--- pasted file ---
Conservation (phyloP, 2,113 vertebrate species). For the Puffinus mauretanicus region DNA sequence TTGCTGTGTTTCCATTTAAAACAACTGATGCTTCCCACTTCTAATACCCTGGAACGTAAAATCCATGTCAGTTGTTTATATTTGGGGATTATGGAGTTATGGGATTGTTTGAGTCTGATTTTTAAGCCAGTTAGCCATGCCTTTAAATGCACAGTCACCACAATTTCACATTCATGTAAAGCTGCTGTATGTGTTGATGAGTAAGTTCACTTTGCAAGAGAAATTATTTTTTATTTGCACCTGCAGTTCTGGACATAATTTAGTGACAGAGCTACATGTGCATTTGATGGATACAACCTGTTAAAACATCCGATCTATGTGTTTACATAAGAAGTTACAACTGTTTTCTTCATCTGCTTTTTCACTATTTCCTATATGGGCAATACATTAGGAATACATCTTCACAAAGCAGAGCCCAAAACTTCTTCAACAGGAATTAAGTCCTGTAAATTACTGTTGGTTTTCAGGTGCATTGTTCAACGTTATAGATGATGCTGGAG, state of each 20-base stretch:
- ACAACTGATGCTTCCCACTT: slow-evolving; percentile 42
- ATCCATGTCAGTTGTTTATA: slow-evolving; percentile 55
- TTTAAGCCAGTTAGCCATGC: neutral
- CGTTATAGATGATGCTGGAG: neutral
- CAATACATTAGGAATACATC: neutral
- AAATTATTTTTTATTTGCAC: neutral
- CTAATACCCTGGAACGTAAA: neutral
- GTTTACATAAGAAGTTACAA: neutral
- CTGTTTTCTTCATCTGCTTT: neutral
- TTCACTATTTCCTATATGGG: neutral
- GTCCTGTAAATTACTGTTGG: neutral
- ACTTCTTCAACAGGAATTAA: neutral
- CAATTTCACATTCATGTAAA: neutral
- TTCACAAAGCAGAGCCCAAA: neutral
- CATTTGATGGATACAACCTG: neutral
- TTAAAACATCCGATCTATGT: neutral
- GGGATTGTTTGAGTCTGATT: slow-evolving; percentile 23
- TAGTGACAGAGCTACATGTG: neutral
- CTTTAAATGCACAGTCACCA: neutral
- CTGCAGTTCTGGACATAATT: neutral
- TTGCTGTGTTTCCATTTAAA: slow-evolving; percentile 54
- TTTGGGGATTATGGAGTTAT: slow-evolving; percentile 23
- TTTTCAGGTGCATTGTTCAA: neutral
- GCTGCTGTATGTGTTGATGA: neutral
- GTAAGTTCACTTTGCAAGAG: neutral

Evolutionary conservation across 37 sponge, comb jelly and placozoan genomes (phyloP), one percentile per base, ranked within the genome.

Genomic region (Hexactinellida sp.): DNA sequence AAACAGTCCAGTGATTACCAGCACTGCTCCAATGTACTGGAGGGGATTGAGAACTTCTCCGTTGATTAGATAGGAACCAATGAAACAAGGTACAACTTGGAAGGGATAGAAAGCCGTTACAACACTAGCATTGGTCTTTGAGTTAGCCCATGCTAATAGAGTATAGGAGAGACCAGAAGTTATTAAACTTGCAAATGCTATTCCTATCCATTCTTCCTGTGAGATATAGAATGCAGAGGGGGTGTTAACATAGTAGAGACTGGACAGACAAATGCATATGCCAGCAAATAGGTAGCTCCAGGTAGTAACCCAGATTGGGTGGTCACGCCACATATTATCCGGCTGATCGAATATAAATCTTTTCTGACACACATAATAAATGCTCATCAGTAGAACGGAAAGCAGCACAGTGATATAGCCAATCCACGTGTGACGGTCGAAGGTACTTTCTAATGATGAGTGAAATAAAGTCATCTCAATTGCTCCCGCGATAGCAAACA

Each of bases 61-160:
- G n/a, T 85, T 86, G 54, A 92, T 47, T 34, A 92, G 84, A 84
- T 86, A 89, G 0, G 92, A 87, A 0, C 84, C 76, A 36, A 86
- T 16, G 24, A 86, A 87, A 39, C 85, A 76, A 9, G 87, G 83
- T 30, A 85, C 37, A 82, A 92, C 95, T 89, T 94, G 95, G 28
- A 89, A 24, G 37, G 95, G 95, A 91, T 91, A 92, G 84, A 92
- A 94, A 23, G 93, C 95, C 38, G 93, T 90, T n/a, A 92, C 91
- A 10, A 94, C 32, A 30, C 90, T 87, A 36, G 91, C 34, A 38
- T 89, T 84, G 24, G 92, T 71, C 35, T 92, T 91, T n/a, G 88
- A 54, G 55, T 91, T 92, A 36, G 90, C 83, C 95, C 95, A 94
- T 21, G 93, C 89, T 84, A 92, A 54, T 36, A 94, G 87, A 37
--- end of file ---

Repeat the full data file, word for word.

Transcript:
Conservation (phyloP, 2,113 vertebrate species). For the Puffinus mauretanicus region DNA sequence TTGCTGTGTTTCCATTTAAAACAACTGATGCTTCCCACTTCTAATACCCTGGAACGTAAAATCCATGTCAGTTGTTTATATTTGGGGATTATGGAGTTATGGGATTGTTTGAGTCTGATTTTTAAGCCAGTTAGCCATGCCTTTAAATGCACAGTCACCACAATTTCACATTCATGTAAAGCTGCTGTATGTGTTGATGAGTAAGTTCACTTTGCAAGAGAAATTATTTTTTATTTGCACCTGCAGTTCTGGACATAATTTAGTGACAGAGCTACATGTGCATTTGATGGATACAACCTGTTAAAACATCCGATCTATGTGTTTACATAAGAAGTTACAACTGTTTTCTTCATCTGCTTTTTCACTATTTCCTATATGGGCAATACATTAGGAATACATCTTCACAAAGCAGAGCCCAAAACTTCTTCAACAGGAATTAAGTCCTGTAAATTACTGTTGGTTTTCAGGTGCATTGTTCAACGTTATAGATGATGCTGGAG, state of each 20-base stretch:
- ACAACTGATGCTTCCCACTT: slow-evolving; percentile 42
- ATCCATGTCAGTTGTTTATA: slow-evolving; percentile 55
- TTTAAGCCAGTTAGCCATGC: neutral
- CGTTATAGATGATGCTGGAG: neutral
- CAATACATTAGGAATACATC: neutral
- AAATTATTTTTTATTTGCAC: neutral
- CTAATACCCTGGAACGTAAA: neutral
- GTTTACATAAGAAGTTACAA: neutral
- CTGTTTTCTTCATCTGCTTT: neutral
- TTCACTATTTCCTATATGGG: neutral
- GTCCTGTAAATTACTGTTGG: neutral
- ACTTCTTCAACAGGAATTAA: neutral
- CAATTTCACATTCATGTAAA: neutral
- TTCACAAAGCAGAGCCCAAA: neutral
- CATTTGATGGATACAACCTG: neutral
- TTAAAACATCCGATCTATGT: neutral
- GGGATTGTTTGAGTCTGATT: slow-evolving; percentile 23
- TAGTGACAGAGCTACATGTG: neutral
- CTTTAAATGCACAGTCACCA: neutral
- CTGCAGTTCTGGACATAATT: neutral
- TTGCTGTGTTTCCATTTAAA: slow-evolving; percentile 54
- TTTGGGGATTATGGAGTTAT: slow-evolving; percentile 23
- TTTTCAGGTGCATTGTTCAA: neutral
- GCTGCTGTATGTGTTGATGA: neutral
- GTAAGTTCACTTTGCAAGAG: neutral

Evolutionary conservation across 37 sponge, comb jelly and placozoan genomes (phyloP), one percentile per base, ranked within the genome.

Genomic region (Hexactinellida sp.): DNA sequence AAACAGTCCAGTGATTACCAGCACTGCTCCAATGTACTGGAGGGGATTGAGAACTTCTCCGTTGATTAGATAGGAACCAATGAAACAAGGTACAACTTGGAAGGGATAGAAAGCCGTTACAACACTAGCATTGGTCTTTGAGTTAGCCCATGCTAATAGAGTATAGGAGAGACCAGAAGTTATTAAACTTGCAAATGCTATTCCTATCCATTCTTCCTGTGAGATATAGAATGCAGAGGGGGTGTTAACATAGTAGAGACTGGACAGACAAATGCATATGCCAGCAAATAGGTAGCTCCAGGTAGTAACCCAGATTGGGTGGTCACGCCACATATTATCCGGCTGATCGAATATAAATCTTTTCTGACACACATAATAAATGCTCATCAGTAGAACGGAAAGCAGCACAGTGATATAGCCAATCCACGTGTGACGGTCGAAGGTACTTTCTAATGATGAGTGAAATAAAGTCATCTCAATTGCTCCCGCGATAGCAAACA

Each of bases 61-160:
- G n/a, T 85, T 86, G 54, A 92, T 47, T 34, A 92, G 84, A 84
- T 86, A 89, G 0, G 92, A 87, A 0, C 84, C 76, A 36, A 86
- T 16, G 24, A 86, A 87, A 39, C 85, A 76, A 9, G 87, G 83
- T 30, A 85, C 37, A 82, A 92, C 95, T 89, T 94, G 95, G 28
- A 89, A 24, G 37, G 95, G 95, A 91, T 91, A 92, G 84, A 92
- A 94, A 23, G 93, C 95, C 38, G 93, T 90, T n/a, A 92, C 91
- A 10, A 94, C 32, A 30, C 90, T 87, A 36, G 91, C 34, A 38
- T 89, T 84, G 24, G 92, T 71, C 35, T 92, T 91, T n/a, G 88
- A 54, G 55, T 91, T 92, A 36, G 90, C 83, C 95, C 95, A 94
- T 21, G 93, C 89, T 84, A 92, A 54, T 36, A 94, G 87, A 37